A week after his special-election victory — and six months after his predecessor pleaded guilty to bribery — San Diego Republican Brian Bilbray was sworn in to the House Tuesday to replace ex-Rep. Randy "Duke" Cunningham.

After House Speaker Dennis Hastert administered the oath, Bilbray, 55, gave a floor speech sounding the theme he believes boosted him to victory — illegal immigration, not congressional corruption.

"We did not enjoy the situation or appreciate the problem that created the vacancy," Bilbray said. "But let me say quite clearly — what is obvious in the last few months is the greatest scandal in America is not that one man broke the law, but that 12 million illegal immigrants are in this country and Washington isn't doing enough about it."

Bilbray, who served in the House from 1995 to 2000 in a different San Diego-area district, beat Democrat Francine Busby by four percentage points with 49 percent of the vote. Both major parties spent heavily on the race in Cunningham's wealthy, heavily Republican coastal district, believing that a Democratic upset could signal serious risks for the GOP in the November midterm elections.

Bilbray will now fill out the remaining seven months of Cunningham's term and will have to run against Busby again in November. But their rematch is expected to attract far less attention.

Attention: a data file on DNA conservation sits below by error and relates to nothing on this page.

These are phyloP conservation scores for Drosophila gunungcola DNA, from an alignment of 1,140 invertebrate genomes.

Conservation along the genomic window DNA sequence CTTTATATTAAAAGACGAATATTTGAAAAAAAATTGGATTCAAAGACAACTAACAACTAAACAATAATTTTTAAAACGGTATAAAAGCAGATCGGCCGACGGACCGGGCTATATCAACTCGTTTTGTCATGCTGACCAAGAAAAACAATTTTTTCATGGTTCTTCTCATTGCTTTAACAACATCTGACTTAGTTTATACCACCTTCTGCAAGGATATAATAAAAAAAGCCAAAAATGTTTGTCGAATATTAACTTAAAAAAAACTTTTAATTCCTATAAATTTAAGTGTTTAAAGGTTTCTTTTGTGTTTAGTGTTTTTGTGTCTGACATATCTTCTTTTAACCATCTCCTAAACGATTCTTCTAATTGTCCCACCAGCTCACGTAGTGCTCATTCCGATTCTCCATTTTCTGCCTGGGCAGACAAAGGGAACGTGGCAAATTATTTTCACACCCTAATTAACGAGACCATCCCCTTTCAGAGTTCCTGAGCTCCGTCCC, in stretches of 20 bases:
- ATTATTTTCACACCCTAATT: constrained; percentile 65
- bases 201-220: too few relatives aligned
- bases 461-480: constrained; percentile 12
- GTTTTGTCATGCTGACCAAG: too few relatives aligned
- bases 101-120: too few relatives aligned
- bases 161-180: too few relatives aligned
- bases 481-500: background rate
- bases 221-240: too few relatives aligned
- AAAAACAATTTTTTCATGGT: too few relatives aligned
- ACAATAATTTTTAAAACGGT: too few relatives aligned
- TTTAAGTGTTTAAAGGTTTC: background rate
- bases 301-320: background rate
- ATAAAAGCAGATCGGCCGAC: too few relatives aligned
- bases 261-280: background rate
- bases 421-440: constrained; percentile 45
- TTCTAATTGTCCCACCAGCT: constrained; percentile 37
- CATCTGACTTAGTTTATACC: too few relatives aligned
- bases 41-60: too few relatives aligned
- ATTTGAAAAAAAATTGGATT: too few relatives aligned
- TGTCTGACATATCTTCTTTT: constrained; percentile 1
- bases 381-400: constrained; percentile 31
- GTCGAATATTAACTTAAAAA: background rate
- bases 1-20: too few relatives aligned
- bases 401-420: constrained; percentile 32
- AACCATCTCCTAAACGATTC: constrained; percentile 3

A surfer and former lifeguard and mayor, Bilbray has served as a lobbyist for an anti-illegal immigration group since losing his House seat in 2000 to Democratic Rep. Susan Davis.

He will be taking over Cunningham's old office on the third floor of the Rayburn House Office Building. Cunningham, a former Navy pilot, is serving eight years and four months in prison after admitting taking $2.4 million in bribes from defense contractors and others.

Before his swearing-in, Bilbray said he looked forward to replacing the images of airplanes that used to decorate the walls with photos of surfboards and sailboats.

"We all need to be reminded of the tragedy that brought me here. But I also have a huge responsibility to make sure that doesn't happen again," he said.